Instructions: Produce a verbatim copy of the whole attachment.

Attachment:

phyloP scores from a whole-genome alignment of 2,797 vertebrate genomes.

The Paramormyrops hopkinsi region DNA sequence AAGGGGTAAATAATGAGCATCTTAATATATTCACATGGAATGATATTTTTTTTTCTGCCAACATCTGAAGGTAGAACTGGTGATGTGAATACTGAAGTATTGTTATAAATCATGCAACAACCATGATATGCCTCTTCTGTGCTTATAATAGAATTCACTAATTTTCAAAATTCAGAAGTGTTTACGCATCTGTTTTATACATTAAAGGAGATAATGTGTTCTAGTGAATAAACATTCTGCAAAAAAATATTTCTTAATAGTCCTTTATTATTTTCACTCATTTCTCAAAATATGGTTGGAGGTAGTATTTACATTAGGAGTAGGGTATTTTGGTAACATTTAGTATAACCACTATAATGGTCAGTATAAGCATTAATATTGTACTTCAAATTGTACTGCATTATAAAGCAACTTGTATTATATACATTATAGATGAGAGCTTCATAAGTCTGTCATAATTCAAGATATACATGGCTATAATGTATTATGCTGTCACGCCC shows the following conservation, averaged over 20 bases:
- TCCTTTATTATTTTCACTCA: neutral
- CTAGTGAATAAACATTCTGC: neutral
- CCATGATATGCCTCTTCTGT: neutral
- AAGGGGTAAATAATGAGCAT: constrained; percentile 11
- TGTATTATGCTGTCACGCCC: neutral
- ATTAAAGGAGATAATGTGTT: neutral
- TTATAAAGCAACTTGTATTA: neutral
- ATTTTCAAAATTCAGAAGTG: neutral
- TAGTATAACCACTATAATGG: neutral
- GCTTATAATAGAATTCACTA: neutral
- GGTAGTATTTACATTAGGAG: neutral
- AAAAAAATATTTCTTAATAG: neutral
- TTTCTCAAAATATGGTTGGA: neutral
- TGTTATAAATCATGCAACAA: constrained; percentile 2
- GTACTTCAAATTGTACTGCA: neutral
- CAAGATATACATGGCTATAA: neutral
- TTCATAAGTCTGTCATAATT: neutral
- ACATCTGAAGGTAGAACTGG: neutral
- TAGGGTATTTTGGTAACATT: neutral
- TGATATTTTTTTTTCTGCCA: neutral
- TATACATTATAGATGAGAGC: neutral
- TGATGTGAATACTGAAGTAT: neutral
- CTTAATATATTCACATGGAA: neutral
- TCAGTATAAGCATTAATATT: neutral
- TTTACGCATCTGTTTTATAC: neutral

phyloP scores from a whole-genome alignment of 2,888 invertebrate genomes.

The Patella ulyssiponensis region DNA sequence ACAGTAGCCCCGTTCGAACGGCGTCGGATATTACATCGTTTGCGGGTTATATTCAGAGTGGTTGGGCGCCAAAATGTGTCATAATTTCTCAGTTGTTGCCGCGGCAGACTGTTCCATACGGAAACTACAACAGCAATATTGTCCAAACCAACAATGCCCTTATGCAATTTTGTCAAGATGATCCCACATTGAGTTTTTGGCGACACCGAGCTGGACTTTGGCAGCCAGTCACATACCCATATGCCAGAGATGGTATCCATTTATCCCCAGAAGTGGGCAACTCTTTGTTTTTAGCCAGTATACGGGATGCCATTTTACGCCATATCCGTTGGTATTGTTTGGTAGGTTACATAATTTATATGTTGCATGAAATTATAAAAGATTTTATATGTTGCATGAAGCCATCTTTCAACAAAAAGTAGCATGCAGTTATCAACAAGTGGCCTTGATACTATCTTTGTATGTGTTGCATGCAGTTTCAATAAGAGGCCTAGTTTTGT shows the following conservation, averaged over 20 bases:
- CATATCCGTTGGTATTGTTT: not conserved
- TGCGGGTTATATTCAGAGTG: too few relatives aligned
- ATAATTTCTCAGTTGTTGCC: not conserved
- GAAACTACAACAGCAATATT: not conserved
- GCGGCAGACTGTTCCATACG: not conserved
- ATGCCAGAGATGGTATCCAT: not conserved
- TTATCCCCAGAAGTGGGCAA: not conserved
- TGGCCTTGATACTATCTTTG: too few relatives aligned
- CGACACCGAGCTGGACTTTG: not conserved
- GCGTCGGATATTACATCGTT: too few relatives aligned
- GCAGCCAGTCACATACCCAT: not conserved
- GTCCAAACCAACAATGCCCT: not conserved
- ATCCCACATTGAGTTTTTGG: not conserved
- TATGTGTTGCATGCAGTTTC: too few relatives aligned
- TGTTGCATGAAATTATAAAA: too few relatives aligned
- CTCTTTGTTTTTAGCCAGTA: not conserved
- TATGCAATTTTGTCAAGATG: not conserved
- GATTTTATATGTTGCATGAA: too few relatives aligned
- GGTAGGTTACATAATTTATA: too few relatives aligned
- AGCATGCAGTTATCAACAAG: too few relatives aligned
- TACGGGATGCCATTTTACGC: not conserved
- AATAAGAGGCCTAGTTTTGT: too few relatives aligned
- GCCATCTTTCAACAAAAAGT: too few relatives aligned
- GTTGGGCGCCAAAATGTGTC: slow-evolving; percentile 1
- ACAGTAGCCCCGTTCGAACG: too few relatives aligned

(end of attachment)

phyloP scores from a whole-genome alignment of 2,797 vertebrate genomes.

The Paramormyrops hopkinsi region DNA sequence AAGGGGTAAATAATGAGCATCTTAATATATTCACATGGAATGATATTTTTTTTTCTGCCAACATCTGAAGGTAGAACTGGTGATGTGAATACTGAAGTATTGTTATAAATCATGCAACAACCATGATATGCCTCTTCTGTGCTTATAATAGAATTCACTAATTTTCAAAATTCAGAAGTGTTTACGCATCTGTTTTATACATTAAAGGAGATAATGTGTTCTAGTGAATAAACATTCTGCAAAAAAATATTTCTTAATAGTCCTTTATTATTTTCACTCATTTCTCAAAATATGGTTGGAGGTAGTATTTACATTAGGAGTAGGGTATTTTGGTAACATTTAGTATAACCACTATAATGGTCAGTATAAGCATTAATATTGTACTTCAAATTGTACTGCATTATAAAGCAACTTGTATTATATACATTATAGATGAGAGCTTCATAAGTCTGTCATAATTCAAGATATACATGGCTATAATGTATTATGCTGTCACGCCC shows the following conservation, averaged over 20 bases:
- TCCTTTATTATTTTCACTCA: neutral
- CTAGTGAATAAACATTCTGC: neutral
- CCATGATATGCCTCTTCTGT: neutral
- AAGGGGTAAATAATGAGCAT: constrained; percentile 11
- TGTATTATGCTGTCACGCCC: neutral
- ATTAAAGGAGATAATGTGTT: neutral
- TTATAAAGCAACTTGTATTA: neutral
- ATTTTCAAAATTCAGAAGTG: neutral
- TAGTATAACCACTATAATGG: neutral
- GCTTATAATAGAATTCACTA: neutral
- GGTAGTATTTACATTAGGAG: neutral
- AAAAAAATATTTCTTAATAG: neutral
- TTTCTCAAAATATGGTTGGA: neutral
- TGTTATAAATCATGCAACAA: constrained; percentile 2
- GTACTTCAAATTGTACTGCA: neutral
- CAAGATATACATGGCTATAA: neutral
- TTCATAAGTCTGTCATAATT: neutral
- ACATCTGAAGGTAGAACTGG: neutral
- TAGGGTATTTTGGTAACATT: neutral
- TGATATTTTTTTTTCTGCCA: neutral
- TATACATTATAGATGAGAGC: neutral
- TGATGTGAATACTGAAGTAT: neutral
- CTTAATATATTCACATGGAA: neutral
- TCAGTATAAGCATTAATATT: neutral
- TTTACGCATCTGTTTTATAC: neutral

phyloP scores from a whole-genome alignment of 2,888 invertebrate genomes.

The Patella ulyssiponensis region DNA sequence ACAGTAGCCCCGTTCGAACGGCGTCGGATATTACATCGTTTGCGGGTTATATTCAGAGTGGTTGGGCGCCAAAATGTGTCATAATTTCTCAGTTGTTGCCGCGGCAGACTGTTCCATACGGAAACTACAACAGCAATATTGTCCAAACCAACAATGCCCTTATGCAATTTTGTCAAGATGATCCCACATTGAGTTTTTGGCGACACCGAGCTGGACTTTGGCAGCCAGTCACATACCCATATGCCAGAGATGGTATCCATTTATCCCCAGAAGTGGGCAACTCTTTGTTTTTAGCCAGTATACGGGATGCCATTTTACGCCATATCCGTTGGTATTGTTTGGTAGGTTACATAATTTATATGTTGCATGAAATTATAAAAGATTTTATATGTTGCATGAAGCCATCTTTCAACAAAAAGTAGCATGCAGTTATCAACAAGTGGCCTTGATACTATCTTTGTATGTGTTGCATGCAGTTTCAATAAGAGGCCTAGTTTTGT shows the following conservation, averaged over 20 bases:
- CATATCCGTTGGTATTGTTT: not conserved
- TGCGGGTTATATTCAGAGTG: too few relatives aligned
- ATAATTTCTCAGTTGTTGCC: not conserved
- GAAACTACAACAGCAATATT: not conserved
- GCGGCAGACTGTTCCATACG: not conserved
- ATGCCAGAGATGGTATCCAT: not conserved
- TTATCCCCAGAAGTGGGCAA: not conserved
- TGGCCTTGATACTATCTTTG: too few relatives aligned
- CGACACCGAGCTGGACTTTG: not conserved
- GCGTCGGATATTACATCGTT: too few relatives aligned
- GCAGCCAGTCACATACCCAT: not conserved
- GTCCAAACCAACAATGCCCT: not conserved
- ATCCCACATTGAGTTTTTGG: not conserved
- TATGTGTTGCATGCAGTTTC: too few relatives aligned
- TGTTGCATGAAATTATAAAA: too few relatives aligned
- CTCTTTGTTTTTAGCCAGTA: not conserved
- TATGCAATTTTGTCAAGATG: not conserved
- GATTTTATATGTTGCATGAA: too few relatives aligned
- GGTAGGTTACATAATTTATA: too few relatives aligned
- AGCATGCAGTTATCAACAAG: too few relatives aligned
- TACGGGATGCCATTTTACGC: not conserved
- AATAAGAGGCCTAGTTTTGT: too few relatives aligned
- GCCATCTTTCAACAAAAAGT: too few relatives aligned
- GTTGGGCGCCAAAATGTGTC: slow-evolving; percentile 1
- ACAGTAGCCCCGTTCGAACG: too few relatives aligned